Departmental Seminar

Search for Dark matter in the southern hemisphere

Professor Elisabetta Barberio
University of Melbourne

The quest to identify dark matter requires new and innovative approaches, combining techniques and data from a range of instruments. In the Southern Hemisphere, we have a unique perspective on astrophysical dark matter signals due to our access to new cutting-edge radio and our ability to directly monitor the Galactic Centre. We also have a crucial advantage in the search for dark matter via direct detection, which will allow us to independently test, for  the first time, the most persistent and enigmatic signal in the worldwide dark matter detection effort. I will discuss the setup of a new underground laboratory, which will host a new dark matter direct detection experiment, which will be taking place in Australia in the next five years. This experiment will be able to measure or exclude the Dama modulation signal.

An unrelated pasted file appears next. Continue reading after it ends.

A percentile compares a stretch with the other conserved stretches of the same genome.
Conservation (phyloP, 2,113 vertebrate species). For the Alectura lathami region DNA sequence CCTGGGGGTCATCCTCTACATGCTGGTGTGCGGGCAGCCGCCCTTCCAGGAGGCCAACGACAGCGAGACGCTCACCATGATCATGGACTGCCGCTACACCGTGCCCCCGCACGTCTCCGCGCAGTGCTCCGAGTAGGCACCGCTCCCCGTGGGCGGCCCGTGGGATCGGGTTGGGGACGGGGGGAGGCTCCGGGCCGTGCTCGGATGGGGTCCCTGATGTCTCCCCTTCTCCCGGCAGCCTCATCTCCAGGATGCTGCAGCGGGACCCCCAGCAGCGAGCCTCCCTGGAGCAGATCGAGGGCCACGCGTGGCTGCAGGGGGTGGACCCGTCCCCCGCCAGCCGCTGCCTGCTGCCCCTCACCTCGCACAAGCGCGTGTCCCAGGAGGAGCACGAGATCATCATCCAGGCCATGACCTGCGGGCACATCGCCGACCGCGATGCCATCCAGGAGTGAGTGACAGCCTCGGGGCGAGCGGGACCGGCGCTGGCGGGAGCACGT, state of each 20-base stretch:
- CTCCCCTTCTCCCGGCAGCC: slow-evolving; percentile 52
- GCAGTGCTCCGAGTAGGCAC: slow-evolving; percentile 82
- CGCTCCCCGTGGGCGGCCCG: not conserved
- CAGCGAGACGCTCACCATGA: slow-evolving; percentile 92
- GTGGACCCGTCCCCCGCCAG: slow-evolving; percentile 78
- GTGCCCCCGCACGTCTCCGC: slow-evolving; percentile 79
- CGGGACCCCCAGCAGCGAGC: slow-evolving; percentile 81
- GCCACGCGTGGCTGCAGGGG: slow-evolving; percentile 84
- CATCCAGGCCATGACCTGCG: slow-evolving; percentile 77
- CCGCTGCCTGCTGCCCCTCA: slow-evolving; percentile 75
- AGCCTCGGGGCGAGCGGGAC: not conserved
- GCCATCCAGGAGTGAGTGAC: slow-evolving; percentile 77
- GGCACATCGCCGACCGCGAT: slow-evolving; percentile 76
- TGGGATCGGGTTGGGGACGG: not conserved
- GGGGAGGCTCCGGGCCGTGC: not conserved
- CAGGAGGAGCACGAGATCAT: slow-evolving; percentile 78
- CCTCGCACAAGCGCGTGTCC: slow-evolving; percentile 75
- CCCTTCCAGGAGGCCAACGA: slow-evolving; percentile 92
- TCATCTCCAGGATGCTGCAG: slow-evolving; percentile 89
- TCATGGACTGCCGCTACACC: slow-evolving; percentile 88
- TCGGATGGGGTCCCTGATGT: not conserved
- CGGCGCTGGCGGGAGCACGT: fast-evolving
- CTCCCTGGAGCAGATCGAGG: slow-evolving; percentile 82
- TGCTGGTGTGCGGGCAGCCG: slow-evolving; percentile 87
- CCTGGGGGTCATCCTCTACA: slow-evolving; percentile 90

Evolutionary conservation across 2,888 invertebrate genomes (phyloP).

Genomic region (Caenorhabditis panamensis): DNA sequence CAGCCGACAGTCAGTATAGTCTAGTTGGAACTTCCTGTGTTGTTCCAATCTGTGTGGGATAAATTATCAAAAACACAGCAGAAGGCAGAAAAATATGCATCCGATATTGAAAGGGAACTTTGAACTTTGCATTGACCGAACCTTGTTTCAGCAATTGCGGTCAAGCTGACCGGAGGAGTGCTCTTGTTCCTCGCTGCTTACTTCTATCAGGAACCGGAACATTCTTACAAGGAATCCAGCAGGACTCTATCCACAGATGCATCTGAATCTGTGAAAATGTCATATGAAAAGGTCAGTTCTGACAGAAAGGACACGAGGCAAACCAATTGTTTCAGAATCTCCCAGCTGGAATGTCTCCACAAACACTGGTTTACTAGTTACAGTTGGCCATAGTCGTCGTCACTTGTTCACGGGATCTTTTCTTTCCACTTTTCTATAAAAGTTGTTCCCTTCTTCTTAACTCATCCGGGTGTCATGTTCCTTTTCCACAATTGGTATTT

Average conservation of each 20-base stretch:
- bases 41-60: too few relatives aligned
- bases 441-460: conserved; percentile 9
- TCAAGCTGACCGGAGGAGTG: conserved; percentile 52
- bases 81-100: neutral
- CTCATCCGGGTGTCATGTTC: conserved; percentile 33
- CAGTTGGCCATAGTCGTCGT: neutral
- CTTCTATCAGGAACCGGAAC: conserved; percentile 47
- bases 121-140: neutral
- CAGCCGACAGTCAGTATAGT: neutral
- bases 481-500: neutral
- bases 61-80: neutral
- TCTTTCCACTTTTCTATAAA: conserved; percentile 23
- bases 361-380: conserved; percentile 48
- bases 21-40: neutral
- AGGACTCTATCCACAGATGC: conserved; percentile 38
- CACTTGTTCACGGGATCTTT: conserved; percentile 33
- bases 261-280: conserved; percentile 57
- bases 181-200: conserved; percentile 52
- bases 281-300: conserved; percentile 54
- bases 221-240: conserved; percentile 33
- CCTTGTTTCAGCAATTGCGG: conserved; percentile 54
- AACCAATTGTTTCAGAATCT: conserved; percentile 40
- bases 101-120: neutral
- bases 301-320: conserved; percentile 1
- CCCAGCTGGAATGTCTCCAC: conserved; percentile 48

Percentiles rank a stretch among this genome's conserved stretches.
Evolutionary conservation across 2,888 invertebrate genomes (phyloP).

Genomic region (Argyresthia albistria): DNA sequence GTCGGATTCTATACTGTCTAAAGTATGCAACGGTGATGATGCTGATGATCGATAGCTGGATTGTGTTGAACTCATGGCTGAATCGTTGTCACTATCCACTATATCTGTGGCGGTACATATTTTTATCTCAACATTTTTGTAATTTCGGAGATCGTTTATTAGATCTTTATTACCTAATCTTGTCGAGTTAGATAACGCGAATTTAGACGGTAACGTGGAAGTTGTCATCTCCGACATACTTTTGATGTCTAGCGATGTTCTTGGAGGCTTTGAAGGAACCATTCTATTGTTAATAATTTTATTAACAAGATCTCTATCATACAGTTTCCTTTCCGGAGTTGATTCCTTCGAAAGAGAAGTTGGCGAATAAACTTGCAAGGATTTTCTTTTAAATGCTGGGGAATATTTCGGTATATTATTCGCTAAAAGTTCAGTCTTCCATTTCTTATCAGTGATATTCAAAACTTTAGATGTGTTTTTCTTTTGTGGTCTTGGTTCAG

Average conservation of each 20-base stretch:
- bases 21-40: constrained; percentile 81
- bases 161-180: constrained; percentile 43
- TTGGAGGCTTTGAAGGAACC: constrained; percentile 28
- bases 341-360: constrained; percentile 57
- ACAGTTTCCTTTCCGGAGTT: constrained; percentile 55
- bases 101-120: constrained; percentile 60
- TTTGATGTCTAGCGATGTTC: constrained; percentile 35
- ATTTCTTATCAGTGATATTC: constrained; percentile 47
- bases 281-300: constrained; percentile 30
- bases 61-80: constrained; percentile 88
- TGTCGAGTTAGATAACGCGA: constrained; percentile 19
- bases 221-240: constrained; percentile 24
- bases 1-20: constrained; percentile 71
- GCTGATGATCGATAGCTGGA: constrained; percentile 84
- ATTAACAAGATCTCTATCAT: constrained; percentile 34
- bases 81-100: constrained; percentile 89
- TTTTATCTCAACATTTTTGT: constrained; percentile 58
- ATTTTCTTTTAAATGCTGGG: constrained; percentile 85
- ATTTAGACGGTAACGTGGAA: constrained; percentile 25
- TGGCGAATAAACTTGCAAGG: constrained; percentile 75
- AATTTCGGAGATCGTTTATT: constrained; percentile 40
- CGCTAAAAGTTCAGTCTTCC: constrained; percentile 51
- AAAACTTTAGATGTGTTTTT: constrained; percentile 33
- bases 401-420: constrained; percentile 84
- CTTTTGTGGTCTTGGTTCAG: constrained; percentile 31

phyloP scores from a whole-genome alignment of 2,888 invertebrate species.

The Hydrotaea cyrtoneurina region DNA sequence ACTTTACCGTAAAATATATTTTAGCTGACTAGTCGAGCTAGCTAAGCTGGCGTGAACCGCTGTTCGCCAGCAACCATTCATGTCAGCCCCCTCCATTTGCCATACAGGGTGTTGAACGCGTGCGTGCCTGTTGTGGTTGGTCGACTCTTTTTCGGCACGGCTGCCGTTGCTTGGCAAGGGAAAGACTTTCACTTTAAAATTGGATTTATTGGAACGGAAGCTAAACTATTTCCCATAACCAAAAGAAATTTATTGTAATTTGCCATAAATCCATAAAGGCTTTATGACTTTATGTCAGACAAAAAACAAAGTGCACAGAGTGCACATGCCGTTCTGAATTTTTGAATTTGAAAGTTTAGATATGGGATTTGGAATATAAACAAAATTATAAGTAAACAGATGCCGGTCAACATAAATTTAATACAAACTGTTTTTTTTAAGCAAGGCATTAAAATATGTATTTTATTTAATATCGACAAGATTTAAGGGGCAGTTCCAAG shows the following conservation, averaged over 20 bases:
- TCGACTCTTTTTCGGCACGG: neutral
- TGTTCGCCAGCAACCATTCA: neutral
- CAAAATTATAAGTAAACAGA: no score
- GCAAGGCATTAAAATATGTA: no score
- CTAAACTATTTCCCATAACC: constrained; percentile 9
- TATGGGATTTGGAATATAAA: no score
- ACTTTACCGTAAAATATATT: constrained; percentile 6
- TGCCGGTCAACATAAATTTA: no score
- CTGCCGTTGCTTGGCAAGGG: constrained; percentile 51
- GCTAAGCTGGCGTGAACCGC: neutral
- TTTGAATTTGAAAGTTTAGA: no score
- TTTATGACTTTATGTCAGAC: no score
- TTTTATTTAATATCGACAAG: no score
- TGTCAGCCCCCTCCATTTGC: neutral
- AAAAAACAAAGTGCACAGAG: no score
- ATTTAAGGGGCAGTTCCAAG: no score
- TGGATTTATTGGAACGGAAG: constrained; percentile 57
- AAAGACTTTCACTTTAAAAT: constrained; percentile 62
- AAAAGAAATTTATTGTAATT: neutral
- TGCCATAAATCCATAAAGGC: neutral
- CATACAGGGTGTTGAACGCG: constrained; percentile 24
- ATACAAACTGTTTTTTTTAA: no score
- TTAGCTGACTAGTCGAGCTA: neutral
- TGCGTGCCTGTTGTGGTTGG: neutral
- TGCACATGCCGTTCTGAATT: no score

Date & time

Thu 14 May 2015, 2–3pm


Nuclear Physics Seminar room 57 Garran Road


Staff, students and public welcome